In Kaliachak, the rabid comments of a minority-baiter set off the conflagration while in Baduria it was an objectionable Facebook item that exploded. Those who led the mobs felt that they could not let the hotheads take over and thus indulged in public competitions of excesses. This is where the administration needed to give a knock on the thick heads who have no idea how their acts of vandalism endanger their own community in other parts and how they pave the path for the enemies of secularism to take over. These self-styled leaders of communities are not caricatures: they are the essential feedstock on whom the hate-mongers thrive. A government that has established its concern for minorities really does not require people who are usually not held high in their own community and survive mainly through their political proximity.
Facebook is no more a social platform: it is now that dangerous provocative animal of Tamas, the dark night. A national spokesperson of India's ruling party got caught when she tried to pass off scenes of violence from Gujarat in 2002 as those from Baduria. Another leader from Haryana used a pathetic Bhojpuri film still of a woman being disrobed in public to claim that it was from Bengal. So desperate was an MP recently that he tweeted a photo perverting a news item into a lie of how a Hindu girl was stabbed to death. So determined is this 'fake news' enterprise to poison minds and to grab power at any cost that lie-busters had to come up to expose their bluff through net platforms like 'Alt News'. Yet, millions of unknowing victims continue to lap up and re-circulate whatever comes on WhatsApp and other such media, even as they insist that Nostradamus had predicted 400 years ago that Narendra Modi would arrive. A large part of Twitter has been hijacked by trolls, who have driven out many a sensible voice from this medium.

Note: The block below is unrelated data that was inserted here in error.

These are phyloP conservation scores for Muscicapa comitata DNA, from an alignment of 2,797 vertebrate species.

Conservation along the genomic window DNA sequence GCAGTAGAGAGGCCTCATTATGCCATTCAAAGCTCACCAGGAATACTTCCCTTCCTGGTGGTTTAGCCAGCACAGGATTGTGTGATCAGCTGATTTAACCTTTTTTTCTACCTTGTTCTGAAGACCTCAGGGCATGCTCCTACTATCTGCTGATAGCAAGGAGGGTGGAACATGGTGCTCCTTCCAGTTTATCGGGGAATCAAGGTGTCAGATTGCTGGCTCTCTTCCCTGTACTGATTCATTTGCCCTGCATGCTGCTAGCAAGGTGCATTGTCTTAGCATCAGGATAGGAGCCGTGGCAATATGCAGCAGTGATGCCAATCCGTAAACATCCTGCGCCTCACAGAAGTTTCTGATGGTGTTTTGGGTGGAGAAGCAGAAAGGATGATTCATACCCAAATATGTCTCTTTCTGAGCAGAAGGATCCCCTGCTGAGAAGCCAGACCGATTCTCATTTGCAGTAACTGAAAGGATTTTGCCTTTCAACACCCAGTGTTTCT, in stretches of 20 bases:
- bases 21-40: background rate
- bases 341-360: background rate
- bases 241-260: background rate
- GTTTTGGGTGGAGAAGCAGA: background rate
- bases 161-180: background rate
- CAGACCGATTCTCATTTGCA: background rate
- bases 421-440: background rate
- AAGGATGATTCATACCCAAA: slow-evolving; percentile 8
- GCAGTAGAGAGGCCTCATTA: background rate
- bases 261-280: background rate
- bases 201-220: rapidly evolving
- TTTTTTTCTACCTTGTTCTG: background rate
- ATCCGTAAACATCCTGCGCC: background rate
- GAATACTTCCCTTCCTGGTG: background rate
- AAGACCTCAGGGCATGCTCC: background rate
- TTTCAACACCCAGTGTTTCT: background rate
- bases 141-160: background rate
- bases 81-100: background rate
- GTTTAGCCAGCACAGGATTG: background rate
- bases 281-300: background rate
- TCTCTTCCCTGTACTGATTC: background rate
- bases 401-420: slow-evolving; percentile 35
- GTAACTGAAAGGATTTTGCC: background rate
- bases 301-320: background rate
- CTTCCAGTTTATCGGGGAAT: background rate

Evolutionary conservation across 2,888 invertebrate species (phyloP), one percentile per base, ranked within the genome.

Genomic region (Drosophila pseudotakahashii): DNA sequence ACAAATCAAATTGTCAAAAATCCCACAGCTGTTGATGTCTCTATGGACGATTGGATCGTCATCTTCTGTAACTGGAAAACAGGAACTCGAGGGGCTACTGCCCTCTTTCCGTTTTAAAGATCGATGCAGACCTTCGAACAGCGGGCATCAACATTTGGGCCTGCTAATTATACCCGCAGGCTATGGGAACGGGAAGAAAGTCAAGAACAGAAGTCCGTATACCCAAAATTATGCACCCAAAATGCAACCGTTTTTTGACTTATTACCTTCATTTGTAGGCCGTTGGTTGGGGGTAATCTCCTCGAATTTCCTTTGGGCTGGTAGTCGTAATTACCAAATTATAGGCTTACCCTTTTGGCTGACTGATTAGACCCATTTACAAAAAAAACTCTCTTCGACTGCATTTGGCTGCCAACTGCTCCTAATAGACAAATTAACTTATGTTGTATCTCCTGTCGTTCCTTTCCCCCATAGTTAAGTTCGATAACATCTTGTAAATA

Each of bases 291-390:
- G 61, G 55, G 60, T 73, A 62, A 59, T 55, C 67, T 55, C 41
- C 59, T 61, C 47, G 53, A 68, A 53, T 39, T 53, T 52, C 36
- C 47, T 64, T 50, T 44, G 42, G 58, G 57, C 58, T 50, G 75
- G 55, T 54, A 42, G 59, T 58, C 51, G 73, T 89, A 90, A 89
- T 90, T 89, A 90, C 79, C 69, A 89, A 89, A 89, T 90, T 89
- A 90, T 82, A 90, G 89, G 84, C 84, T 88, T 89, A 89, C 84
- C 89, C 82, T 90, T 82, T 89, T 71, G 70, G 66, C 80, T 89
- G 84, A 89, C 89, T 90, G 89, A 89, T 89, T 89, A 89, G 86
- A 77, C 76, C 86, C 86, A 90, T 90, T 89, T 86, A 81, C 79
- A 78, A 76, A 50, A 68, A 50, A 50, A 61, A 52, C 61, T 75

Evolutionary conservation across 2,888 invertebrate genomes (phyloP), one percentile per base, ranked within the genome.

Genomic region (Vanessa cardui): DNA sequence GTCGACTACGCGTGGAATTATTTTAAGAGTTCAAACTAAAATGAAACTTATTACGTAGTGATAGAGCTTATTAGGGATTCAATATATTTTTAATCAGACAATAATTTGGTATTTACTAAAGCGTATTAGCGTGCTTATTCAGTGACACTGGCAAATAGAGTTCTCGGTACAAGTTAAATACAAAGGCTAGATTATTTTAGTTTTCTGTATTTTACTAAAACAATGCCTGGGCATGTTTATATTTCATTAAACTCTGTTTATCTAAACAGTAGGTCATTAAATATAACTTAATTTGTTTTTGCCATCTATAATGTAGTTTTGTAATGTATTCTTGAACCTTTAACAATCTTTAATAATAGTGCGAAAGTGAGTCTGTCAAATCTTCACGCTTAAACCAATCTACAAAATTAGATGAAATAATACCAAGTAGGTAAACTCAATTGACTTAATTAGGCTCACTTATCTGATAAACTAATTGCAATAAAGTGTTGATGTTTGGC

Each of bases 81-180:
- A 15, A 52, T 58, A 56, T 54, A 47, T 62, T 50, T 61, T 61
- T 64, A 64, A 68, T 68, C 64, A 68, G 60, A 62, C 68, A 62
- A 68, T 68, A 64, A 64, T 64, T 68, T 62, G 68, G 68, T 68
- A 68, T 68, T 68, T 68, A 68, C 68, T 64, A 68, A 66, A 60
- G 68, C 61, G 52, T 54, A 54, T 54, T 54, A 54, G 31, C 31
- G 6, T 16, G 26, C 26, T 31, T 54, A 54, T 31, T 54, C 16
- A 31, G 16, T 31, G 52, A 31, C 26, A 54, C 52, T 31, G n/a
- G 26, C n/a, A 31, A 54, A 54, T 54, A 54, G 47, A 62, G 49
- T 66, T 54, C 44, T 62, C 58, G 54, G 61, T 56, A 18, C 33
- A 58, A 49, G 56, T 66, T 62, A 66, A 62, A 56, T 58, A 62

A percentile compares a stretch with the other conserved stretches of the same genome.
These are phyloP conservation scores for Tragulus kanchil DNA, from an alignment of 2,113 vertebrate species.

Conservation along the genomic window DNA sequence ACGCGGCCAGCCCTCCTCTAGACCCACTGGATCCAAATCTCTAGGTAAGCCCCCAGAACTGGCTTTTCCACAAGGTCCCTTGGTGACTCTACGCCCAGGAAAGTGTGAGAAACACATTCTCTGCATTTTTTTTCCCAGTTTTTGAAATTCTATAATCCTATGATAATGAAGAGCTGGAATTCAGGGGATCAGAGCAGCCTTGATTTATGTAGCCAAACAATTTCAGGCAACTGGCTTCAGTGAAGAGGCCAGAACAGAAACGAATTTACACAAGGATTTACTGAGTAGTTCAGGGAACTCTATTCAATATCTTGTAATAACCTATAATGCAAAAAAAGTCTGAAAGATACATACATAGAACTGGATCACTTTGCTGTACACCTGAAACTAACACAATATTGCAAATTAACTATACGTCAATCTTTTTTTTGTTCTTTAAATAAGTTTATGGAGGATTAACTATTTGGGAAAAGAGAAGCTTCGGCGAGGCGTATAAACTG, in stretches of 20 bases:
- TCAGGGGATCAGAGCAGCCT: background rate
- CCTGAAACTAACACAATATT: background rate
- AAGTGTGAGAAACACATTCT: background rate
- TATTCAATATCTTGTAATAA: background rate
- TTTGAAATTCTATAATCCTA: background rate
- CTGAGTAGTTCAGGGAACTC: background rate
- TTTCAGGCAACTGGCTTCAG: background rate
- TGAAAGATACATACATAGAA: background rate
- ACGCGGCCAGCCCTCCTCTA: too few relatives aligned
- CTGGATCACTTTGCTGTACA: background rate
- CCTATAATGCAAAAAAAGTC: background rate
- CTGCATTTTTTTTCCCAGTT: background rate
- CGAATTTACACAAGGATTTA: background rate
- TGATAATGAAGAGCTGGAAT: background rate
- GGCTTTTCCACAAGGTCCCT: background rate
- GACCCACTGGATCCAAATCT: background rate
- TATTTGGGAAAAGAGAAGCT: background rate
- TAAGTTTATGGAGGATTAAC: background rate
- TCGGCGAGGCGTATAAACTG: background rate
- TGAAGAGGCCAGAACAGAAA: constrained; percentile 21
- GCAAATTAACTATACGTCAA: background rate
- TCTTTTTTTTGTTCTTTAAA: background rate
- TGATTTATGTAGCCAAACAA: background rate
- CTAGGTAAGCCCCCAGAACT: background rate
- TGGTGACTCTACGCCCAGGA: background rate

The point is not that all who speak for our plural state are saints - which is ridiculous. The important point is those who seek to destroy it are worse. A disaster called Pakistan does not deter these votaries of 'one religion one state', and how they seek to completely marginalize members of the minority community remains a mystery, however fearsome be it. Common citizens like us welcome any battle for Bengal that is fought on issues of good governance and through a healthy debate, not on how to divide communities.